What is Forensic Aesthetics?

By Tim Kaposy

Eyal Weizman. Forensic Architecture: Notes From Fields and Forums. Hatje Cantz. 2012. 44 pp.

Eyal Weizman. Hollow Land: Israel’s Architecture of Occupation. Verso. 2012. 336 pp.

Eyal Weizman and Thomas Keenan. Mengele’s Skull: The Advent of Forensic Aesthetics.  Sternberg Press. 2012. 88 pp.

In the fall of 1996, mere months after the optimism from the Oslo Accords had distilled across the Palestinian population, Eyal Weizman began “a year in the field” in Tel Aviv studying urban planning.
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A Latent History of Everything: Hillel Schwartz’s “Reverb: Notes”

By John Melillo

Hillel Schwartz. “Reverb: Notes,” the endnotes to Making Noise: From the Big Bang to Babel and Beyond. Zone Books, 2011. 349 pp.

Hillel Schwartz’s 2011 history of noise, Making Noise: From Babel to the Big Bang and Beyond, offers—through more than 900 pages of sonorous, often punning prose—nothing less than what the titles of its three main “rounds” suggest: a history of sound “everywhere,” “everywhen/everyone” and “everyhow.” In this review, however, I will examine the book’s 349 pages of endnotes, entitled “Reverb: Notes,” that, because of printing costs, could not be included with the published text.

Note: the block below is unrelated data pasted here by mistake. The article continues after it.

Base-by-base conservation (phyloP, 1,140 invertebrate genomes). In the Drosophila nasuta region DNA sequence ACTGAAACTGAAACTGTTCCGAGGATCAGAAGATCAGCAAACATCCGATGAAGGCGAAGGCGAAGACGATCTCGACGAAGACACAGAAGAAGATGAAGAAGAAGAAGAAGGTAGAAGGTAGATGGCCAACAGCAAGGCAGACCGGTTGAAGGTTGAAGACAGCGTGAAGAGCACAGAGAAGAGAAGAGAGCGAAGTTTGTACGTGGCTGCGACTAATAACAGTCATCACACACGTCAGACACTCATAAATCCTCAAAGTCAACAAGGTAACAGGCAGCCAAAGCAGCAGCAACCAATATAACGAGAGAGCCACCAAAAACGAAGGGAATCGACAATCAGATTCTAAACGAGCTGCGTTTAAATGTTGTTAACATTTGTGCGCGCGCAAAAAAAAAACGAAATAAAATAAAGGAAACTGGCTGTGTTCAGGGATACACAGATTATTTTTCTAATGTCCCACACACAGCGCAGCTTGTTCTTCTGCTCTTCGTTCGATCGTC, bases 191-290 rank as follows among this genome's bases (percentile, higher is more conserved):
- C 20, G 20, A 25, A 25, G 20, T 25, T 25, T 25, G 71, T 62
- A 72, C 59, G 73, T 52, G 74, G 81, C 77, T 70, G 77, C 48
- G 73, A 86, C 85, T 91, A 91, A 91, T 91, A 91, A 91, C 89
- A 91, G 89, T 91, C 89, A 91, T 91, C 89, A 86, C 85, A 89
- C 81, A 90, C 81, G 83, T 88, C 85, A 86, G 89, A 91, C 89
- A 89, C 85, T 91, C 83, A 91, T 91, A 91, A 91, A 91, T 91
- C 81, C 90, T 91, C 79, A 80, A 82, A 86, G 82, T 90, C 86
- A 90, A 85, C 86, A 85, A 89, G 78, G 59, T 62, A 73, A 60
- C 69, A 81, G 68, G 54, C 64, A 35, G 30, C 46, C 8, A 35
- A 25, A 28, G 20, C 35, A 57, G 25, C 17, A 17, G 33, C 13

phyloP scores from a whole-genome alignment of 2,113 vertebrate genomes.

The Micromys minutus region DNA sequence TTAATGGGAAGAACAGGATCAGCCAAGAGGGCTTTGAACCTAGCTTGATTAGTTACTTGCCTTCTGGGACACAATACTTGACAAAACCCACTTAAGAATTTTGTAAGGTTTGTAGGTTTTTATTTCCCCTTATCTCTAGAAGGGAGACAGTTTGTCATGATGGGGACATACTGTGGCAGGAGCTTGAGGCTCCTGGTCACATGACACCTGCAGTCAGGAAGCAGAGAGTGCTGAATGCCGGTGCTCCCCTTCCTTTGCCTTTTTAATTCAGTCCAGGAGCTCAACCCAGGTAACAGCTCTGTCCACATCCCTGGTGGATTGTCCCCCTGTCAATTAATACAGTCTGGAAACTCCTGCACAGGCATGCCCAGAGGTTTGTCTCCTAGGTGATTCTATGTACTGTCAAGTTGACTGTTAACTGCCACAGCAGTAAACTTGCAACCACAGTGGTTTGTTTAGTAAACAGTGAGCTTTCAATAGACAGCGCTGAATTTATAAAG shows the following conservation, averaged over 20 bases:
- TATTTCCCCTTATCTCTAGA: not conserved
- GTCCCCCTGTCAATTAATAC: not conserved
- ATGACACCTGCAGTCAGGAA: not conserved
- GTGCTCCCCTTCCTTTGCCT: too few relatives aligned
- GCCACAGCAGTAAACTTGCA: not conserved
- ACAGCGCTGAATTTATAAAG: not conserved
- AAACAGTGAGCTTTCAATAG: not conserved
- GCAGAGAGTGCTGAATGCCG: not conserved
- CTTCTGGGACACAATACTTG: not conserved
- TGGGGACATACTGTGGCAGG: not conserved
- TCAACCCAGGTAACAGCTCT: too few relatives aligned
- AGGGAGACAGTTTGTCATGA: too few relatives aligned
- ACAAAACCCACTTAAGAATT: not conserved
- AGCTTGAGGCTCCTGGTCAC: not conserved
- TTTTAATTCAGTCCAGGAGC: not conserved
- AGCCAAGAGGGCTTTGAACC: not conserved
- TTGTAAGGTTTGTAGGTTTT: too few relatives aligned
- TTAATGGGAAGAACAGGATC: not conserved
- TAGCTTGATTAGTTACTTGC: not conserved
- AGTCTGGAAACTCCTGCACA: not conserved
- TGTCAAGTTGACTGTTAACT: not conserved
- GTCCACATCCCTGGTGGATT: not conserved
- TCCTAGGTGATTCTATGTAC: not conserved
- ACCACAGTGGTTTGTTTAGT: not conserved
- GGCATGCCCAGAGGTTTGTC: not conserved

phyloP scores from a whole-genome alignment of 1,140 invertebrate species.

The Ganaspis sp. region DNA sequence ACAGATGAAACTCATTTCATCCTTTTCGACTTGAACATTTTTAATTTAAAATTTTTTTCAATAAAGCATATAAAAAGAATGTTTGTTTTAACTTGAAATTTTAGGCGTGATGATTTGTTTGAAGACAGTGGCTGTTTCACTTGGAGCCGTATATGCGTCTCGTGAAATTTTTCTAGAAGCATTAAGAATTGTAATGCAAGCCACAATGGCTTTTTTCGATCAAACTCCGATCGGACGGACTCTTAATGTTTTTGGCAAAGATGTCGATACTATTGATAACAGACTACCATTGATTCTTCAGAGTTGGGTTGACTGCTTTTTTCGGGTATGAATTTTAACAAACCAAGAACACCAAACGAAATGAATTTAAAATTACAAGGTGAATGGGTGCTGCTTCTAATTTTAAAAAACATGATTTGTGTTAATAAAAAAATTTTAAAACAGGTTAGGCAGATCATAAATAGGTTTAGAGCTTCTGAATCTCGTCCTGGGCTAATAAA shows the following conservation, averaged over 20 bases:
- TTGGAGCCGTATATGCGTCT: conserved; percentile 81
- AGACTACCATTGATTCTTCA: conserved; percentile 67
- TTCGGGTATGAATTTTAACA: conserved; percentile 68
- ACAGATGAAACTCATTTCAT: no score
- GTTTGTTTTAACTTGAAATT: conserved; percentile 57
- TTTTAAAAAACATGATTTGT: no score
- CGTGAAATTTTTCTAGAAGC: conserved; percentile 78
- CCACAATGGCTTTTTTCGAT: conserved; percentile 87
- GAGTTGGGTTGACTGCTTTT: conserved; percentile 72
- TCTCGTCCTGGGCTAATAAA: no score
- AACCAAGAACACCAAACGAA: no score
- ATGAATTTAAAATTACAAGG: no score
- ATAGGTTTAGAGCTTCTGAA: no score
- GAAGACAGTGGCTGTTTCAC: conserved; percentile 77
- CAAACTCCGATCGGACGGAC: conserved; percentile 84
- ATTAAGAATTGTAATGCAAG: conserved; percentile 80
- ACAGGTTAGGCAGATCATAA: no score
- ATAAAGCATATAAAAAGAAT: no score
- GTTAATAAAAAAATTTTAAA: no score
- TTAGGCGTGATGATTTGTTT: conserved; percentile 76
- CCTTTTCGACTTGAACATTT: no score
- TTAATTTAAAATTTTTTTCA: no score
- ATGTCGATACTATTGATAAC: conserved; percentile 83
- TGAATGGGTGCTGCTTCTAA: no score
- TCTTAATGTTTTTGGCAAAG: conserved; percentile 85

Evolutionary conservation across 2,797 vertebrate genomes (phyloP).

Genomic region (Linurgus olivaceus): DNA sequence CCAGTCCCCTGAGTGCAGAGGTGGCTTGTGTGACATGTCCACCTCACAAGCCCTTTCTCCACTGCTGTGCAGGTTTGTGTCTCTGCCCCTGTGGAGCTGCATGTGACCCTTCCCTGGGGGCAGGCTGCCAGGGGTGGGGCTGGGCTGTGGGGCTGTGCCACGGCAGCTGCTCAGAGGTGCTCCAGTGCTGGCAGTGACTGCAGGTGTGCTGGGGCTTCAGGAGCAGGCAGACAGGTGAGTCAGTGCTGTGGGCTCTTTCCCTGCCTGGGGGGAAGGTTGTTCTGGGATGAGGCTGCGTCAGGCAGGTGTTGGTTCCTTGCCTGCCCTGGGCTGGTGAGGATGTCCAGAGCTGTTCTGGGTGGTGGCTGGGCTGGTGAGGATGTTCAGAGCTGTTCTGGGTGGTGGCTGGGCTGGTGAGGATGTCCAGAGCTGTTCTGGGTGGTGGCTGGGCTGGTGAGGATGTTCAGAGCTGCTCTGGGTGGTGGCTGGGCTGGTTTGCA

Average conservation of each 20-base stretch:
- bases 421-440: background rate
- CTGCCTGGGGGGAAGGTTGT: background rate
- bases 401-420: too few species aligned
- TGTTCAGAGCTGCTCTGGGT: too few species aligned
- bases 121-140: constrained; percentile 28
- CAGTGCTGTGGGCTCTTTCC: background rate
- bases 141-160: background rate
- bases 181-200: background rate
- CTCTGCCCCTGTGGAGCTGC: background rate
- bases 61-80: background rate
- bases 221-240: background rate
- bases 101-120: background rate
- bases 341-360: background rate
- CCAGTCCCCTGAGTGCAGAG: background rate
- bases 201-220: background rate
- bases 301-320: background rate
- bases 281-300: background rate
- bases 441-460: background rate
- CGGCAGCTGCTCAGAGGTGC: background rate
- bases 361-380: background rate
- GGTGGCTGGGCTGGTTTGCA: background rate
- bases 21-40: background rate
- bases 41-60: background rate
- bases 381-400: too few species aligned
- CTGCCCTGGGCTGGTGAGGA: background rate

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Trauma and the Limits of Counter-Memory

By Kelli Moore

Dora Apel. War Culture and the Contest of Images. Rutgers University Press, 2012. 273 pp.

War Culture and the Contest of Images comes in the wake of the Bush administration’s corporatized media production, chiefly represented by Colin Powell’s testimony before the U.N. Security Council on the presence of weapons of mass destruction in Iraq, and the current extension of policies and practices of the Obama administration that continue to drive underground public knowledge and debate about secret detention camps.
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Under the Hood of Wolfgang Ernst’s Media Archaeology

By Liam Young

Wolfgang Ernst. Digital Memory and the Archive. Jussi Parikka, ed. University of Minnesota Press, 2013. 265 pp.

The allure of the archive as a concept, space, form, and metaphor has proven irresistible for continentally inflected media and cultural studies over the last two decades. The “archive fever” diagnosed by Derrida in 1995 has only become more acute as the ever-accelerating digitization of culture, memory, and history has fundamentally reconfigured archives, both real and imaginary.
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